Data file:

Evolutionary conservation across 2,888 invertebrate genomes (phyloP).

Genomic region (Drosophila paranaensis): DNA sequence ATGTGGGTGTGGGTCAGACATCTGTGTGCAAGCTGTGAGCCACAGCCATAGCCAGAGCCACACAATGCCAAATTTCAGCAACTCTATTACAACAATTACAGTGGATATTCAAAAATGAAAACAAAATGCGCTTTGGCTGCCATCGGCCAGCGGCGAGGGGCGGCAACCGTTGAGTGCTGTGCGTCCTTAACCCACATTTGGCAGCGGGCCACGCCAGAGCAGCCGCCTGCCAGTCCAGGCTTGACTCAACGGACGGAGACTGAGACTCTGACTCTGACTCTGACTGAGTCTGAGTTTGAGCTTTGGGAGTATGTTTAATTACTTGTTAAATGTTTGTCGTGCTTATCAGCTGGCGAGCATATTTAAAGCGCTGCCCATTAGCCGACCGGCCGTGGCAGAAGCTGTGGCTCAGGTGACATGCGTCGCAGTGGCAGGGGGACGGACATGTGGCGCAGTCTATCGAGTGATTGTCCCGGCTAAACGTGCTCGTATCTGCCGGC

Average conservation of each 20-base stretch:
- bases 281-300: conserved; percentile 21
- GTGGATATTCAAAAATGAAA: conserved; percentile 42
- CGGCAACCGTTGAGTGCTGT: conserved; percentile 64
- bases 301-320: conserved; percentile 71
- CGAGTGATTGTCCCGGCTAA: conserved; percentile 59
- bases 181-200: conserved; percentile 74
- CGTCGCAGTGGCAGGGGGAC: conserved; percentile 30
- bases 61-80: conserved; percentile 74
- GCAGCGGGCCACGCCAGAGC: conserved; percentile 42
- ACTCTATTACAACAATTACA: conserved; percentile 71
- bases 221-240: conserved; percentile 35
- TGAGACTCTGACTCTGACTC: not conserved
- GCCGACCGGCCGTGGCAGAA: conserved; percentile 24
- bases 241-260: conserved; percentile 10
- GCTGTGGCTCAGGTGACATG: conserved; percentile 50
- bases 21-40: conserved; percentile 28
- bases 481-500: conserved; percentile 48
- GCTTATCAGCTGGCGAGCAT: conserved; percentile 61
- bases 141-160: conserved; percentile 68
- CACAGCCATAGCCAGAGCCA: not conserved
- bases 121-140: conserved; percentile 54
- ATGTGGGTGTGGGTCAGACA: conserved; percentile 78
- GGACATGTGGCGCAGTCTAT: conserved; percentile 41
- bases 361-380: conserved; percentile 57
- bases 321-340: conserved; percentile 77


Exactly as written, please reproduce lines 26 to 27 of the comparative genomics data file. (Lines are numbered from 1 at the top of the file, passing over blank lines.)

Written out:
- GGACATGTGGCGCAGTCTAT: conserved; percentile 41
- bases 361-380: conserved; percentile 57